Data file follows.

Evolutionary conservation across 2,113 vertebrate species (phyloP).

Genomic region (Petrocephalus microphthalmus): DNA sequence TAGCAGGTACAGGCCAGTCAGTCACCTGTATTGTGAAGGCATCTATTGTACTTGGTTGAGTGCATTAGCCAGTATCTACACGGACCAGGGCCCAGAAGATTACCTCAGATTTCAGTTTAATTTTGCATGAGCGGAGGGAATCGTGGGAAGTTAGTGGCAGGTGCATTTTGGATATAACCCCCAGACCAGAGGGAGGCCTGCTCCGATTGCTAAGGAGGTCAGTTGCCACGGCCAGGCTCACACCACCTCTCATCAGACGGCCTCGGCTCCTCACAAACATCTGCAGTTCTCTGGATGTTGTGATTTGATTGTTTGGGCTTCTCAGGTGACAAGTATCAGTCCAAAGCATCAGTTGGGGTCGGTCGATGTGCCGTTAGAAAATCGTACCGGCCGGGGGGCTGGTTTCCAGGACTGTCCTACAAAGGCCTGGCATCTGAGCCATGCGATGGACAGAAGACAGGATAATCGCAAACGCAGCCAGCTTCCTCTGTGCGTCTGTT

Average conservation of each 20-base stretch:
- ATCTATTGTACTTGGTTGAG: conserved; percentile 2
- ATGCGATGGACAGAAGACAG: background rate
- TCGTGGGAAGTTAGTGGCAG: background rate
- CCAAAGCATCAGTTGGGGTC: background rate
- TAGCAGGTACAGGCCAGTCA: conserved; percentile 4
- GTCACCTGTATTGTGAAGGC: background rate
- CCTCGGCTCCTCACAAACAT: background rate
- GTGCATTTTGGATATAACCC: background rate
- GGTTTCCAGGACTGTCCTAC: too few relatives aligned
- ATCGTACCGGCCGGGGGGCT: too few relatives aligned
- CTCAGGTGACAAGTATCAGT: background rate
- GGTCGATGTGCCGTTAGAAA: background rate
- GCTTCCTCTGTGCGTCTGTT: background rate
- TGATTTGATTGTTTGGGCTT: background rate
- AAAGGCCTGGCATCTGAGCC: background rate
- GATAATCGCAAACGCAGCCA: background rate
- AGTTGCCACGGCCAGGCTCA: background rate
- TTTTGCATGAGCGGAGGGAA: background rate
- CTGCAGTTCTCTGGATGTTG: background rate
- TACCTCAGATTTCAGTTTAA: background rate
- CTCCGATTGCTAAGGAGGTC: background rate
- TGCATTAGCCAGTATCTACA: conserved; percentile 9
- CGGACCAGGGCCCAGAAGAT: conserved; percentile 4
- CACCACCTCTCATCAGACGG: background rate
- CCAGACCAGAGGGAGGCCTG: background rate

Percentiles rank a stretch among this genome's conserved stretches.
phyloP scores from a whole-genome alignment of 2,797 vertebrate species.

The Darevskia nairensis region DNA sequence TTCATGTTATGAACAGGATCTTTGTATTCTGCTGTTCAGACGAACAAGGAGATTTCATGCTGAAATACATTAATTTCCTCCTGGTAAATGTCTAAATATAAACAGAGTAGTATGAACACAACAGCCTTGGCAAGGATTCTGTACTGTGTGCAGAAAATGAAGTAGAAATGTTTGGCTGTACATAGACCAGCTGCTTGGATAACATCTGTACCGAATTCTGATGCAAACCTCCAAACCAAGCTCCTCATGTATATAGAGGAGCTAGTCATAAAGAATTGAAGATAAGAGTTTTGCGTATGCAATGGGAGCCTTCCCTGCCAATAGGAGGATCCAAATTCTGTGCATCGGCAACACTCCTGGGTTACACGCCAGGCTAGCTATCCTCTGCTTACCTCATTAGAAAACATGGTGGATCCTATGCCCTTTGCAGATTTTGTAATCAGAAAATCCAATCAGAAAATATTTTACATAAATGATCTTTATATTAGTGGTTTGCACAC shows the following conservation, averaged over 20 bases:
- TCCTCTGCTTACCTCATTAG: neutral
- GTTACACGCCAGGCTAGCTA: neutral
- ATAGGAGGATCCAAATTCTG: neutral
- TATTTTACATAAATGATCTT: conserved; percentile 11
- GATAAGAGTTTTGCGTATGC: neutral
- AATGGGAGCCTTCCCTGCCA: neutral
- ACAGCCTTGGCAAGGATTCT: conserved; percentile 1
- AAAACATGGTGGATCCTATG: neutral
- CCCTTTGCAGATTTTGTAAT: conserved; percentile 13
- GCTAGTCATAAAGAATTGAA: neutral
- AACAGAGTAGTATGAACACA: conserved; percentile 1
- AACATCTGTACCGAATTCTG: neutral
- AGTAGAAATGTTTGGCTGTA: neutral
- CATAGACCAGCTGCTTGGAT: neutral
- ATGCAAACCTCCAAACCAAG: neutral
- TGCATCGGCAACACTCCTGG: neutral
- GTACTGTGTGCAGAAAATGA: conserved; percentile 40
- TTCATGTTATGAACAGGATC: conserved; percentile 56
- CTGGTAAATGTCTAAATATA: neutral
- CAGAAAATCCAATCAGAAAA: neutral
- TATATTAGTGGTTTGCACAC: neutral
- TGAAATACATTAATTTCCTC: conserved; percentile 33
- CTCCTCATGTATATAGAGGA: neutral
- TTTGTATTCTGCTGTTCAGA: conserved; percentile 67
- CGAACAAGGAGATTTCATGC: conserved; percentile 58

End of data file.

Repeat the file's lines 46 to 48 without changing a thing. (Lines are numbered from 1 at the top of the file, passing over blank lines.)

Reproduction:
- ATGCAAACCTCCAAACCAAG: neutral
- TGCATCGGCAACACTCCTGG: neutral
- GTACTGTGTGCAGAAAATGA: conserved; percentile 40